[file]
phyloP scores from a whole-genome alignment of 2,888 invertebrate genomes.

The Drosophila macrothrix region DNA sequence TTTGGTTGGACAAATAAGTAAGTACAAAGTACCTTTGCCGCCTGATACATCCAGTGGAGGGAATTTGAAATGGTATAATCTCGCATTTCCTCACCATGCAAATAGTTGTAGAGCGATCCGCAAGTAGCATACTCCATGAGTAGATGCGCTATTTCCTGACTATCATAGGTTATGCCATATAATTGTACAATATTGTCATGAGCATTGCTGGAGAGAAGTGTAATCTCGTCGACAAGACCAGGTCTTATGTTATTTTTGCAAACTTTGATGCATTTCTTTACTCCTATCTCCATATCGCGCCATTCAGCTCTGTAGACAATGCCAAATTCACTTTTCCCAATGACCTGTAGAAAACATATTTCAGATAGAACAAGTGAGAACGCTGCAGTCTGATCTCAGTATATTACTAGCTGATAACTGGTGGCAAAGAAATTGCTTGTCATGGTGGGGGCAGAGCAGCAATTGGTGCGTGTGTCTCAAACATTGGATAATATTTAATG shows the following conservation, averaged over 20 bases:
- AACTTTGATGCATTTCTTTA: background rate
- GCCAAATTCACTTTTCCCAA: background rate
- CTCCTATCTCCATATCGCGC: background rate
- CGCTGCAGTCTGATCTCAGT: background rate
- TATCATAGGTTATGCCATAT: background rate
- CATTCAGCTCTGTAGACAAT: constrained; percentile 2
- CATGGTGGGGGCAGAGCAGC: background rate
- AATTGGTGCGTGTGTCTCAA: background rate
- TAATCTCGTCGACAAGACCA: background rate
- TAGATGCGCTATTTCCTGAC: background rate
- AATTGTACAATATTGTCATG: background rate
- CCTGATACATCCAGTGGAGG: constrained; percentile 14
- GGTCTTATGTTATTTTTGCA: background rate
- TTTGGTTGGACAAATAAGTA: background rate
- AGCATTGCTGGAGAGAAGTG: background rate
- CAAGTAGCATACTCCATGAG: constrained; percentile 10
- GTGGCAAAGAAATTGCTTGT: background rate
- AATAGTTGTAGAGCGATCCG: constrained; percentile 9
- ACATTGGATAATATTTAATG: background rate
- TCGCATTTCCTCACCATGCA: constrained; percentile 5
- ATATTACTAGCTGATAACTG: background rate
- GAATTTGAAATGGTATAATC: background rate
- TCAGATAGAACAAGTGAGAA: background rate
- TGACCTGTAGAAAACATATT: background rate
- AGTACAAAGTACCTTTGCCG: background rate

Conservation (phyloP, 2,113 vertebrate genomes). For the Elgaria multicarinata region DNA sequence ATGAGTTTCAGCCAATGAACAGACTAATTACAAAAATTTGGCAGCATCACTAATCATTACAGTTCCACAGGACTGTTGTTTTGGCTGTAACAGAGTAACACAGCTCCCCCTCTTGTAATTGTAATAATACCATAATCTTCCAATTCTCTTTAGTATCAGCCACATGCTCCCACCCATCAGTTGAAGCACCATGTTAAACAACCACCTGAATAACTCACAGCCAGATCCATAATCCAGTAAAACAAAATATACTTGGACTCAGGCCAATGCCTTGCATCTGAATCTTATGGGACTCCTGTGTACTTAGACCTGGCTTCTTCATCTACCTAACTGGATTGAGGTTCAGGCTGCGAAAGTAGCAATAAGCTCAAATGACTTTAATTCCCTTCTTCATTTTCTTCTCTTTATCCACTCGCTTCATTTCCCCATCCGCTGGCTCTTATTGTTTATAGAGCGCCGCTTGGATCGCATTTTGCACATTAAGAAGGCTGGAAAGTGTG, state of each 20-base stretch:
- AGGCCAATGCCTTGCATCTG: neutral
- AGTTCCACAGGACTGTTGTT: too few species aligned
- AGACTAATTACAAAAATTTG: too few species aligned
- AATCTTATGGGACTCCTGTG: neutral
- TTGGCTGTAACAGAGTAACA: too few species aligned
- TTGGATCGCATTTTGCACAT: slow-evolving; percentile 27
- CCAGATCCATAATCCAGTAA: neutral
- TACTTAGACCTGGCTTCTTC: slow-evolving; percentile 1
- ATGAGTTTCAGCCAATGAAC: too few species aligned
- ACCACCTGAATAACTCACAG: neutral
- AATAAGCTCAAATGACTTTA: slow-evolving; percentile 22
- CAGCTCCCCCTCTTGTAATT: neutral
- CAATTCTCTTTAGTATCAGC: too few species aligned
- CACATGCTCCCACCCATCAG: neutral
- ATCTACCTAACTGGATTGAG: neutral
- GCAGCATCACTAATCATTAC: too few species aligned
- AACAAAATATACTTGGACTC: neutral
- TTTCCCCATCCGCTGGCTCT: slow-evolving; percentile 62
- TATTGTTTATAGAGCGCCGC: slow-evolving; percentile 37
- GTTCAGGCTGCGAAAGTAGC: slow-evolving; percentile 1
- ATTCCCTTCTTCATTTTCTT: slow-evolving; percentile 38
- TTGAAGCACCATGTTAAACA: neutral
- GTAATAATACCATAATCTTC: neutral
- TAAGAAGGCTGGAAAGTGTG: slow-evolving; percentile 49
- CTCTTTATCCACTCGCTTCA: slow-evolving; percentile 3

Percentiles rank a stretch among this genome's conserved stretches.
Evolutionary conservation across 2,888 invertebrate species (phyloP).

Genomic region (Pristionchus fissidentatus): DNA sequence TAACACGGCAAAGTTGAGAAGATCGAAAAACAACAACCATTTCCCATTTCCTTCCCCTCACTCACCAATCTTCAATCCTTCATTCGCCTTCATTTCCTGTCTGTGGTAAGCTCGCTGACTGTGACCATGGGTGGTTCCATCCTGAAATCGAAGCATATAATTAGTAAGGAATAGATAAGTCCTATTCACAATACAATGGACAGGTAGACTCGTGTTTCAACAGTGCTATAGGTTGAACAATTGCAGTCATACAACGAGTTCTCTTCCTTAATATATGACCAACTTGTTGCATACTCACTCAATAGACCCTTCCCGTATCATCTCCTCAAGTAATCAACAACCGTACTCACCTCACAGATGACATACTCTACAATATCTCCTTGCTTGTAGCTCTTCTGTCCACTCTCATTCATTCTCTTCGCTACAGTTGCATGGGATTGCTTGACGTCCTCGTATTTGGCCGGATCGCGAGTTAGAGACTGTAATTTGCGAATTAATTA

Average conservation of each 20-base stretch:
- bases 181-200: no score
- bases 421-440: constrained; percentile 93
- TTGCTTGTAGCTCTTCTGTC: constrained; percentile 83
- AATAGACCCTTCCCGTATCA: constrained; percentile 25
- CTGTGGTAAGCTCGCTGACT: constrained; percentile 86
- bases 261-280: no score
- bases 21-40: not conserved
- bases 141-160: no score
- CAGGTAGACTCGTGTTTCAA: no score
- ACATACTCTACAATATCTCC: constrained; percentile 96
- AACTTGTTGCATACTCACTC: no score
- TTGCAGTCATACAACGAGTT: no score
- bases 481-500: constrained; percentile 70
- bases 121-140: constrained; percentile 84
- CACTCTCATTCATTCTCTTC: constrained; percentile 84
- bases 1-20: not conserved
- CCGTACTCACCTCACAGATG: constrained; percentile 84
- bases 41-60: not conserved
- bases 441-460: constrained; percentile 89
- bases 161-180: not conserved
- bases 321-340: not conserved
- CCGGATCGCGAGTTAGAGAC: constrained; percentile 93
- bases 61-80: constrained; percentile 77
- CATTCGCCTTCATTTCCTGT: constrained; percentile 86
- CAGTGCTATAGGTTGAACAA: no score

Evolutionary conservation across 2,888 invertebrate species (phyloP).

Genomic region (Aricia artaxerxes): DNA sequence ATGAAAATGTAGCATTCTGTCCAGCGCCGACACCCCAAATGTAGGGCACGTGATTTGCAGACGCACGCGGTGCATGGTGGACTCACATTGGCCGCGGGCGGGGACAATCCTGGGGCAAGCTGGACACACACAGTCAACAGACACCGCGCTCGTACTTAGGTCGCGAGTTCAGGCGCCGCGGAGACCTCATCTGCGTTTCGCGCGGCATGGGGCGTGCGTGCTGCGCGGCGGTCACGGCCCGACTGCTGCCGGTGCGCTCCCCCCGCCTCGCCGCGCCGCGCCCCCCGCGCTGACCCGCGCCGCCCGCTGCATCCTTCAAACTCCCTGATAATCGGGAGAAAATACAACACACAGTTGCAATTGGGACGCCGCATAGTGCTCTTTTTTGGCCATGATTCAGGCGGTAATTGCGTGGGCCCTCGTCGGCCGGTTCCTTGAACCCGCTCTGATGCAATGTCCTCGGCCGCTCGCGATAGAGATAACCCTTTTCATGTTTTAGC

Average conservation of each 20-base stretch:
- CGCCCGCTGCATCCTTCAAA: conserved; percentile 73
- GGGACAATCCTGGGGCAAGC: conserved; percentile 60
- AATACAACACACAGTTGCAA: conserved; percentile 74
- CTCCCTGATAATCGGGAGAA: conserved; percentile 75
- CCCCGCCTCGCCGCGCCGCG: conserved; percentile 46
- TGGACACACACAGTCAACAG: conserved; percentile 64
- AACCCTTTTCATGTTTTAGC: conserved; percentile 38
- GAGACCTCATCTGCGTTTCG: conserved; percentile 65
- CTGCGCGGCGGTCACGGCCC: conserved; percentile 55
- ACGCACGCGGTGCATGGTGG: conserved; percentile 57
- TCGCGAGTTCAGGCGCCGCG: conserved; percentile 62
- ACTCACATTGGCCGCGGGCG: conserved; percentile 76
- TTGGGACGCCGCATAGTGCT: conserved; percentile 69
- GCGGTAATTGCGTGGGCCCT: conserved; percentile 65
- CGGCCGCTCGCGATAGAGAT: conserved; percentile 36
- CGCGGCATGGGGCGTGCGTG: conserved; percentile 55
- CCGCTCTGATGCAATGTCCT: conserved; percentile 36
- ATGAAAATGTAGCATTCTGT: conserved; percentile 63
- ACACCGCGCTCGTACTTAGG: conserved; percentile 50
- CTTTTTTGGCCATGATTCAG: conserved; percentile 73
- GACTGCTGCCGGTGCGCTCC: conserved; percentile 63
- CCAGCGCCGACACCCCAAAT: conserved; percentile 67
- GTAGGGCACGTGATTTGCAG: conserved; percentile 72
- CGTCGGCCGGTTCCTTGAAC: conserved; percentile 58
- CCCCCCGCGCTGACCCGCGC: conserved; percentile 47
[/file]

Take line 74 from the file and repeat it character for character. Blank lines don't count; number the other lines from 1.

- CCGTACTCACCTCACAGATG: constrained; percentile 84